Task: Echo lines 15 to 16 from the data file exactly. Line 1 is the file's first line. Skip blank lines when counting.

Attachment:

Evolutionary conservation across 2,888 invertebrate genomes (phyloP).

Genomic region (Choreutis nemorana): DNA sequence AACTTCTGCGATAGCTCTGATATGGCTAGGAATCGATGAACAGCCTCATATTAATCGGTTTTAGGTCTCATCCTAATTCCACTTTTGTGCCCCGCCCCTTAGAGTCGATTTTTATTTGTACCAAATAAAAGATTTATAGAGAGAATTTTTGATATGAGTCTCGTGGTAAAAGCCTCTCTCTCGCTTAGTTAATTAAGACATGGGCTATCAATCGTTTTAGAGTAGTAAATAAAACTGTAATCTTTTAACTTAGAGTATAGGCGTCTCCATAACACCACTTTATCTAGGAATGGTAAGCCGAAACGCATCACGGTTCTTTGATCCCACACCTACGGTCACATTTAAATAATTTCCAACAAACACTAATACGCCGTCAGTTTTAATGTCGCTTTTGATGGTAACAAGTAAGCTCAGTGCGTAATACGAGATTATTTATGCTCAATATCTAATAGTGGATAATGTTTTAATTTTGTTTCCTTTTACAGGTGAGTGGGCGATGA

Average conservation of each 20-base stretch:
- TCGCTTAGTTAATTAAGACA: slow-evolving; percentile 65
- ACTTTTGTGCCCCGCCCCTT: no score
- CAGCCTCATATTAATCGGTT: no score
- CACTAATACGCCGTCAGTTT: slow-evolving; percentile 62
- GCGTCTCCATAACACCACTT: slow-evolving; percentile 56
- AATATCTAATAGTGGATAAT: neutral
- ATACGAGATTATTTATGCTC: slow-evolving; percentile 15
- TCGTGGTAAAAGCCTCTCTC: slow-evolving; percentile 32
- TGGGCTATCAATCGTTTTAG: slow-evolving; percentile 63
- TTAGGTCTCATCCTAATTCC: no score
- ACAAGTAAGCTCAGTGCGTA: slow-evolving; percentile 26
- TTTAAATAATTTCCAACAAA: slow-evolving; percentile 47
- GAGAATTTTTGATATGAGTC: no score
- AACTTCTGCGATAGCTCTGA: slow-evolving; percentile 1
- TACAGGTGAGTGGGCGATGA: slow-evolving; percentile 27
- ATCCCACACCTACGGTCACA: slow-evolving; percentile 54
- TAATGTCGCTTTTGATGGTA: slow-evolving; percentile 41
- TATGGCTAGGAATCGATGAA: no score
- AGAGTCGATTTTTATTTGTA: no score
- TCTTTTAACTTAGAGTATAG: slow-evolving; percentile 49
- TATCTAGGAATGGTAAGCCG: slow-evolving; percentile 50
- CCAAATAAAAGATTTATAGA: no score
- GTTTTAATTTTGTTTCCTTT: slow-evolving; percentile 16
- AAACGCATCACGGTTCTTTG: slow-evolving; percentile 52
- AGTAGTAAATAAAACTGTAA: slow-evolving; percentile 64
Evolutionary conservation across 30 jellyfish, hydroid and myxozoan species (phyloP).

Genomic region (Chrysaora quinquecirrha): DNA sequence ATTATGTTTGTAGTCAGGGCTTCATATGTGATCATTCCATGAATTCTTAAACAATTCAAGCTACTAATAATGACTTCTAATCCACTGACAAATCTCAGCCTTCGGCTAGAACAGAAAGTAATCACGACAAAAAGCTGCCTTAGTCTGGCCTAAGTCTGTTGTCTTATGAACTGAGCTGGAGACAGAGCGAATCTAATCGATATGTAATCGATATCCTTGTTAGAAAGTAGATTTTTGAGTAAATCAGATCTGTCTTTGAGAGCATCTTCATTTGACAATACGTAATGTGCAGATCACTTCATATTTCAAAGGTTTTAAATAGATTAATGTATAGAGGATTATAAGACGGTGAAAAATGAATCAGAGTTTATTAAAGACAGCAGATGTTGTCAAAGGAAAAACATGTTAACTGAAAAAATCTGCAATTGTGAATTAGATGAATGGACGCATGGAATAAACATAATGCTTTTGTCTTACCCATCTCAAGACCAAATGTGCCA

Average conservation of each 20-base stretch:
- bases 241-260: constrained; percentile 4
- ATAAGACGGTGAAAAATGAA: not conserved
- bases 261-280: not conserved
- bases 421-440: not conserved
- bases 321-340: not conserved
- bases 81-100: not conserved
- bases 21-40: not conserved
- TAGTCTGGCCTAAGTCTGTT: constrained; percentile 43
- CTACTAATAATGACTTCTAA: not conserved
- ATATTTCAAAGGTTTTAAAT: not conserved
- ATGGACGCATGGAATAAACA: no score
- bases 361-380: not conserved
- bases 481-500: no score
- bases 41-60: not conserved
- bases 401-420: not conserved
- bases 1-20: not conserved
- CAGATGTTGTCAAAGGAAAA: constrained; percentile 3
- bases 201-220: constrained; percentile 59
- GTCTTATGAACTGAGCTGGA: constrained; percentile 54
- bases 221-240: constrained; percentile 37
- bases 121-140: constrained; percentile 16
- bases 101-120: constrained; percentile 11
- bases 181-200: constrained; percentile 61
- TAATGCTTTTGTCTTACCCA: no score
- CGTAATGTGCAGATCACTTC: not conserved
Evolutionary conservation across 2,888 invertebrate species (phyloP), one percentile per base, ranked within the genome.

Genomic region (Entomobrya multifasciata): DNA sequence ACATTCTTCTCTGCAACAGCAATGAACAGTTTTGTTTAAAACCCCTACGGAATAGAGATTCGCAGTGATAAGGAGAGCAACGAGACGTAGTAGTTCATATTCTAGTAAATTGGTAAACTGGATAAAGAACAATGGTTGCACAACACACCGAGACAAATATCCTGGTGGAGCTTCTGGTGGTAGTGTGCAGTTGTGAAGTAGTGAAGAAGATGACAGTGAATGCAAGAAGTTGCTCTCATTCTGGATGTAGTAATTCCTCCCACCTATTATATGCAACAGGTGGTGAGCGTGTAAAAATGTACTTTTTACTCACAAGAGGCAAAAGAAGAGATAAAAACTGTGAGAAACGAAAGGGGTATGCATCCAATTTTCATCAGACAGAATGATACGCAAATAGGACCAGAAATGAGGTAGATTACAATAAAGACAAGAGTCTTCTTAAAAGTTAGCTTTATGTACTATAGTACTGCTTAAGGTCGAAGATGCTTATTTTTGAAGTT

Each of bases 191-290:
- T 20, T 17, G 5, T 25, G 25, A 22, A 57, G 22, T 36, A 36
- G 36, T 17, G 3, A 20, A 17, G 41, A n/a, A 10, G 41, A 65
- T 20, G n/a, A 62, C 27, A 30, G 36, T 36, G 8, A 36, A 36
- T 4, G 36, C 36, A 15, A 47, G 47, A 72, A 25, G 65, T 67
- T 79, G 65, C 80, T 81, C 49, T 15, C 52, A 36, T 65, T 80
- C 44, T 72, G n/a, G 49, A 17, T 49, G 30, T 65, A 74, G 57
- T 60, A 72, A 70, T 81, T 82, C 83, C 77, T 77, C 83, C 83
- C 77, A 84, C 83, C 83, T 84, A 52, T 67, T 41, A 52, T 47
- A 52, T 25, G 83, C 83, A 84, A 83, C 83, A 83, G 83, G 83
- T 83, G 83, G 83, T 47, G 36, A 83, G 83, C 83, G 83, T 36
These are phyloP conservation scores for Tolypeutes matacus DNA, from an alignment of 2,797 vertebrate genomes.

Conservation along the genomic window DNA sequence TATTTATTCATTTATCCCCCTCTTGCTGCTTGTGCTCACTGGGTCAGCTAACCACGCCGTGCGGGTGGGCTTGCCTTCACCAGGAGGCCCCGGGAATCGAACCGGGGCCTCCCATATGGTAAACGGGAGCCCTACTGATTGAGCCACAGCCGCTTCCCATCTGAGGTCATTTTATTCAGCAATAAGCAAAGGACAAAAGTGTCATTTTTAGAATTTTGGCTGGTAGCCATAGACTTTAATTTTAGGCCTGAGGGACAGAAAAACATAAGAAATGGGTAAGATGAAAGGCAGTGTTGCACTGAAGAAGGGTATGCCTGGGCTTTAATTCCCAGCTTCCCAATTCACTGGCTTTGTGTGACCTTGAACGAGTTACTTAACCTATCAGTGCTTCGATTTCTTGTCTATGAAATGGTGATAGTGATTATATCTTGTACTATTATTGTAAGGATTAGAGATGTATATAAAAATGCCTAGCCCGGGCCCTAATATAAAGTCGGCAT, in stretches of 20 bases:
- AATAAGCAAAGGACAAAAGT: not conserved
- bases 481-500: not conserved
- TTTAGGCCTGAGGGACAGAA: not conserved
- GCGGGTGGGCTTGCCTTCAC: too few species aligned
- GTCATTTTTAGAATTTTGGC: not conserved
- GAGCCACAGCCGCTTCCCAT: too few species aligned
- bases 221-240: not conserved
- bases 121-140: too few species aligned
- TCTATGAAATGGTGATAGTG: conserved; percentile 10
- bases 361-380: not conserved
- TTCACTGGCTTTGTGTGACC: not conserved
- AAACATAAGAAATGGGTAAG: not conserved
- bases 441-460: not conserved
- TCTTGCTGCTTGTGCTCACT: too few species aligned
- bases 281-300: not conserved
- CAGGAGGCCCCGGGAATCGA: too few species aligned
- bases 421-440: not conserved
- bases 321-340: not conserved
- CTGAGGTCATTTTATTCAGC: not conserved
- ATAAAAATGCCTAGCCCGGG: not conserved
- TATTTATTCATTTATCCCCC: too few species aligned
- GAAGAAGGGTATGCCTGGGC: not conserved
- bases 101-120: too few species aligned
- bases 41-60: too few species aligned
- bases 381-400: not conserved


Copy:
- TTTAAATAATTTCCAACAAA: slow-evolving; percentile 47
- GAGAATTTTTGATATGAGTC: no score